Walker House | Los Angeles Conservancy
Photo courtesy Pete Bleyer

Walker House

Designed in the Queen Anne style by noted architects Joseph Cather Newsom and his brother Samuel, the San Dimas Hotel was built in 1887 along the transcontinental Santa Fe Railway. It was the second building in the new town of San Dimas, constructed during a brief land boom to attract anticipated migrants from the east coast.

The economic boom soon went bust, however, and the building never opened as a hotel. James W. Walker bought the property in 1889, and it housed his family for six generations through the 1970s. It operated as a restaurant for about a decade, then fell into decline through unsuccessful attempts at restaurant and event use.

After suffering from neglect and earthquake damage, the building was vacated in 1997 and sat dormant for a decade.

Despite several efforts to save the house, no one had the means. Recognizing the very real potential of losing what was perhaps the community’s most significant historic resource, the City of San Dimas stepped up to purchase and preserve the property.

The house had deteriorated so badly that it had been red-tagged. All seven chimneys had collapsed, as had some of the floors and roofing. Unauthorized demolition had left part of the house stripped down to the studs. Floors and foundations were uneven. The weight of the roof had bowed out walls, and the grand central staircase leaned noticeably inward.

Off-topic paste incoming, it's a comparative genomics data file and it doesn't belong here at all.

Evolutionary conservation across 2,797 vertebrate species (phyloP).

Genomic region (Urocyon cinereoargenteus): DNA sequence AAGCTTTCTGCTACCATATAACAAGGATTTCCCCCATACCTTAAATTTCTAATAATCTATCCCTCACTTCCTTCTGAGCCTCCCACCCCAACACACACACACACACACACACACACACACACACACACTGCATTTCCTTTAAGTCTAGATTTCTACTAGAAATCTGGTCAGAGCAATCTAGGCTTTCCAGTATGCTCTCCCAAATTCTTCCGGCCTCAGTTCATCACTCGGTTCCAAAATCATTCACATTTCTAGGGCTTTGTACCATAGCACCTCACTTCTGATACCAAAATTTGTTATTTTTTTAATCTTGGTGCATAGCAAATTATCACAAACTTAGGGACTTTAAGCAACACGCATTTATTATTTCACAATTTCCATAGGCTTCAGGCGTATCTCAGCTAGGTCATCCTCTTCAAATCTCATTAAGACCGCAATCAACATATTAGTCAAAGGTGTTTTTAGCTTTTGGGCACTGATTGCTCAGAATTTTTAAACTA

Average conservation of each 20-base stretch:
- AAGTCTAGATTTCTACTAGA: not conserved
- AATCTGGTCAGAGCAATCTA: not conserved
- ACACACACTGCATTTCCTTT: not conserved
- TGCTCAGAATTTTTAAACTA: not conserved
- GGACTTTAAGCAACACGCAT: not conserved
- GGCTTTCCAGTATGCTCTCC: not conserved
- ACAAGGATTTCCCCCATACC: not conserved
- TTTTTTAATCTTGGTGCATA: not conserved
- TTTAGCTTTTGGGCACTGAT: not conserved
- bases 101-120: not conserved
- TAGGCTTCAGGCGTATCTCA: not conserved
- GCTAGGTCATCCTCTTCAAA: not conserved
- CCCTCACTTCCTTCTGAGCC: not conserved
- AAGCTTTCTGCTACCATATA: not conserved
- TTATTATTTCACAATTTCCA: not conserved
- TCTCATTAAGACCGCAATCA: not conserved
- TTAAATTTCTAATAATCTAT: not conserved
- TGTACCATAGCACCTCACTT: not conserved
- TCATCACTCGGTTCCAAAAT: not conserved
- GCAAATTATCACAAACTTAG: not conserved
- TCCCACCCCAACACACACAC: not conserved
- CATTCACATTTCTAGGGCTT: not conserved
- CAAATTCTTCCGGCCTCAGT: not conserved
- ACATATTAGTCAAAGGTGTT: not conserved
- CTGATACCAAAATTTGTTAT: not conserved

With additional funding from a Getty grant and historic tax credit, the project team preserved what original material remained and rehabilitated altered sections for new uses. The many technical challenges included completing an extraordinary amount of repair and stabilization while keeping the structural work itself invisible. They rose to the challenge, reviving the residence inside and out, including some of the original landscaping. In 2010, the project team earned a Conservancy Preservation Award for their efforts to restore this beautiful, significant landmark.

The Walker House is now a mixed-use facility with offices and galleries for the local art festival and historical society.  

Metro 417
Photo by Floyd Bariscale

Metro 417

Designed in the Beaux Arts style with Italian Renaissance ornamentation, this 1926 building has dual entrances, one to the offices above, and one to a concourse that served the city's early subway.
Photo by Marco Antonio Garcia

Scheerer House

This small Queen Anne-style cottage is a 'plan book" house, build from a kit ordered from a catalog. Though modest, it has many of the same decorative touches as its neighbors.